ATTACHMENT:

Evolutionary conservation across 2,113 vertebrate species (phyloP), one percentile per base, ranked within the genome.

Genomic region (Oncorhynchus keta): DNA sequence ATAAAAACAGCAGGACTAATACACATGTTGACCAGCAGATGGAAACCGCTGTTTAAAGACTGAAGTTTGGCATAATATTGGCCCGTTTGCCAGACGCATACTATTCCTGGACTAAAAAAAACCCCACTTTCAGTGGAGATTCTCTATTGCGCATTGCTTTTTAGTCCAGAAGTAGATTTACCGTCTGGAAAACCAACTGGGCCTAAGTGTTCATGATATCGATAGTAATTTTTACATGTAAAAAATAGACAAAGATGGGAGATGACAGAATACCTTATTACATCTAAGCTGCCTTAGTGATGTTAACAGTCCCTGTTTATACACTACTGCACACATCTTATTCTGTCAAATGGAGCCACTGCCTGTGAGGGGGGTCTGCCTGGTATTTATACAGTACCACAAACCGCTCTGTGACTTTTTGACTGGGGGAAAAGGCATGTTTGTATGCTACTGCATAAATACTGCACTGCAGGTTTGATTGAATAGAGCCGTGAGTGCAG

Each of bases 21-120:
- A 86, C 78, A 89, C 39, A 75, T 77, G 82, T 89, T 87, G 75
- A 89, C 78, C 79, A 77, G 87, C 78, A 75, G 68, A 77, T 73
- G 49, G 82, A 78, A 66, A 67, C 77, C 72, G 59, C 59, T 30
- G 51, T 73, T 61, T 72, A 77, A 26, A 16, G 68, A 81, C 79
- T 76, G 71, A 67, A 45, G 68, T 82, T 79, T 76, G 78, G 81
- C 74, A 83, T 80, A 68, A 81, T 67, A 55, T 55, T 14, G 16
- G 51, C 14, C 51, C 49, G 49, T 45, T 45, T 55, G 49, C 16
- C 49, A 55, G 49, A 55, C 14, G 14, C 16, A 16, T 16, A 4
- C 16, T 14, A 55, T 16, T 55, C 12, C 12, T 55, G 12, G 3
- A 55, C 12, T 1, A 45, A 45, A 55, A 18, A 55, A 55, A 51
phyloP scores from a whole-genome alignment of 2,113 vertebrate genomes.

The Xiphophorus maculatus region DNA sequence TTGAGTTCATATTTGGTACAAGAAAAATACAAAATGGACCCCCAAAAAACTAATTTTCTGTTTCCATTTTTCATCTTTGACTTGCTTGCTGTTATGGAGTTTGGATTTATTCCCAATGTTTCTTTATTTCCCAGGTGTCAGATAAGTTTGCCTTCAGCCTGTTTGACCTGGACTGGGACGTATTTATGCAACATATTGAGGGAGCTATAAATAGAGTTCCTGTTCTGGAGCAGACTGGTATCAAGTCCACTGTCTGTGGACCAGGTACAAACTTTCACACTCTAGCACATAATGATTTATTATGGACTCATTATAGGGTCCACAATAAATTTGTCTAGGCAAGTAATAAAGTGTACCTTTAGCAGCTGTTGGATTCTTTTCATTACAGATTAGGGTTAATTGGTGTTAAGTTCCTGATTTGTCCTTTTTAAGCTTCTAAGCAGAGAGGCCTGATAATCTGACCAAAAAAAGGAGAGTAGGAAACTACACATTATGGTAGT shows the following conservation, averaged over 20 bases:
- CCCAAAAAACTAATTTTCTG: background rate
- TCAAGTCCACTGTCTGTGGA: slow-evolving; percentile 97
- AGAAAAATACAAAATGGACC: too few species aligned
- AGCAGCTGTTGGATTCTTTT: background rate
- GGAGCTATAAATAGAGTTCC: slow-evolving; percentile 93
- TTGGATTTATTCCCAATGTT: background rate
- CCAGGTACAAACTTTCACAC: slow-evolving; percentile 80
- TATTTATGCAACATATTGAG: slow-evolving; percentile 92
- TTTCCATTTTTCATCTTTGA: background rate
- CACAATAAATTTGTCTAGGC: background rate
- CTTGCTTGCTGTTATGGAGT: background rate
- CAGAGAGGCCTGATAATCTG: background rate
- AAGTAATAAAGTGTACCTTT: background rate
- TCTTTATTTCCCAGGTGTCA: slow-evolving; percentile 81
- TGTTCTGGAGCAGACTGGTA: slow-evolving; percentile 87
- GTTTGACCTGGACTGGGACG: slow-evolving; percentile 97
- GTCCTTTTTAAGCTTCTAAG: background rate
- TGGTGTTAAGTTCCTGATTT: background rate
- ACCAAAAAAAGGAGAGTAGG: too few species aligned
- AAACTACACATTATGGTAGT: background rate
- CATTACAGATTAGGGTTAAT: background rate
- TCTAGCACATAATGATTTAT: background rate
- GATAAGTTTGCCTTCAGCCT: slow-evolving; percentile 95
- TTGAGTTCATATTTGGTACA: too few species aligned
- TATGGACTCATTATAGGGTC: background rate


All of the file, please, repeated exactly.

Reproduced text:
Evolutionary conservation across 2,113 vertebrate species (phyloP), one percentile per base, ranked within the genome.

Genomic region (Oncorhynchus keta): DNA sequence ATAAAAACAGCAGGACTAATACACATGTTGACCAGCAGATGGAAACCGCTGTTTAAAGACTGAAGTTTGGCATAATATTGGCCCGTTTGCCAGACGCATACTATTCCTGGACTAAAAAAAACCCCACTTTCAGTGGAGATTCTCTATTGCGCATTGCTTTTTAGTCCAGAAGTAGATTTACCGTCTGGAAAACCAACTGGGCCTAAGTGTTCATGATATCGATAGTAATTTTTACATGTAAAAAATAGACAAAGATGGGAGATGACAGAATACCTTATTACATCTAAGCTGCCTTAGTGATGTTAACAGTCCCTGTTTATACACTACTGCACACATCTTATTCTGTCAAATGGAGCCACTGCCTGTGAGGGGGGTCTGCCTGGTATTTATACAGTACCACAAACCGCTCTGTGACTTTTTGACTGGGGGAAAAGGCATGTTTGTATGCTACTGCATAAATACTGCACTGCAGGTTTGATTGAATAGAGCCGTGAGTGCAG

Each of bases 21-120:
- A 86, C 78, A 89, C 39, A 75, T 77, G 82, T 89, T 87, G 75
- A 89, C 78, C 79, A 77, G 87, C 78, A 75, G 68, A 77, T 73
- G 49, G 82, A 78, A 66, A 67, C 77, C 72, G 59, C 59, T 30
- G 51, T 73, T 61, T 72, A 77, A 26, A 16, G 68, A 81, C 79
- T 76, G 71, A 67, A 45, G 68, T 82, T 79, T 76, G 78, G 81
- C 74, A 83, T 80, A 68, A 81, T 67, A 55, T 55, T 14, G 16
- G 51, C 14, C 51, C 49, G 49, T 45, T 45, T 55, G 49, C 16
- C 49, A 55, G 49, A 55, C 14, G 14, C 16, A 16, T 16, A 4
- C 16, T 14, A 55, T 16, T 55, C 12, C 12, T 55, G 12, G 3
- A 55, C 12, T 1, A 45, A 45, A 55, A 18, A 55, A 55, A 51
phyloP scores from a whole-genome alignment of 2,113 vertebrate genomes.

The Xiphophorus maculatus region DNA sequence TTGAGTTCATATTTGGTACAAGAAAAATACAAAATGGACCCCCAAAAAACTAATTTTCTGTTTCCATTTTTCATCTTTGACTTGCTTGCTGTTATGGAGTTTGGATTTATTCCCAATGTTTCTTTATTTCCCAGGTGTCAGATAAGTTTGCCTTCAGCCTGTTTGACCTGGACTGGGACGTATTTATGCAACATATTGAGGGAGCTATAAATAGAGTTCCTGTTCTGGAGCAGACTGGTATCAAGTCCACTGTCTGTGGACCAGGTACAAACTTTCACACTCTAGCACATAATGATTTATTATGGACTCATTATAGGGTCCACAATAAATTTGTCTAGGCAAGTAATAAAGTGTACCTTTAGCAGCTGTTGGATTCTTTTCATTACAGATTAGGGTTAATTGGTGTTAAGTTCCTGATTTGTCCTTTTTAAGCTTCTAAGCAGAGAGGCCTGATAATCTGACCAAAAAAAGGAGAGTAGGAAACTACACATTATGGTAGT shows the following conservation, averaged over 20 bases:
- CCCAAAAAACTAATTTTCTG: background rate
- TCAAGTCCACTGTCTGTGGA: slow-evolving; percentile 97
- AGAAAAATACAAAATGGACC: too few species aligned
- AGCAGCTGTTGGATTCTTTT: background rate
- GGAGCTATAAATAGAGTTCC: slow-evolving; percentile 93
- TTGGATTTATTCCCAATGTT: background rate
- CCAGGTACAAACTTTCACAC: slow-evolving; percentile 80
- TATTTATGCAACATATTGAG: slow-evolving; percentile 92
- TTTCCATTTTTCATCTTTGA: background rate
- CACAATAAATTTGTCTAGGC: background rate
- CTTGCTTGCTGTTATGGAGT: background rate
- CAGAGAGGCCTGATAATCTG: background rate
- AAGTAATAAAGTGTACCTTT: background rate
- TCTTTATTTCCCAGGTGTCA: slow-evolving; percentile 81
- TGTTCTGGAGCAGACTGGTA: slow-evolving; percentile 87
- GTTTGACCTGGACTGGGACG: slow-evolving; percentile 97
- GTCCTTTTTAAGCTTCTAAG: background rate
- TGGTGTTAAGTTCCTGATTT: background rate
- ACCAAAAAAAGGAGAGTAGG: too few species aligned
- AAACTACACATTATGGTAGT: background rate
- CATTACAGATTAGGGTTAAT: background rate
- TCTAGCACATAATGATTTAT: background rate
- GATAAGTTTGCCTTCAGCCT: slow-evolving; percentile 95
- TTGAGTTCATATTTGGTACA: too few species aligned
- TATGGACTCATTATAGGGTC: background rate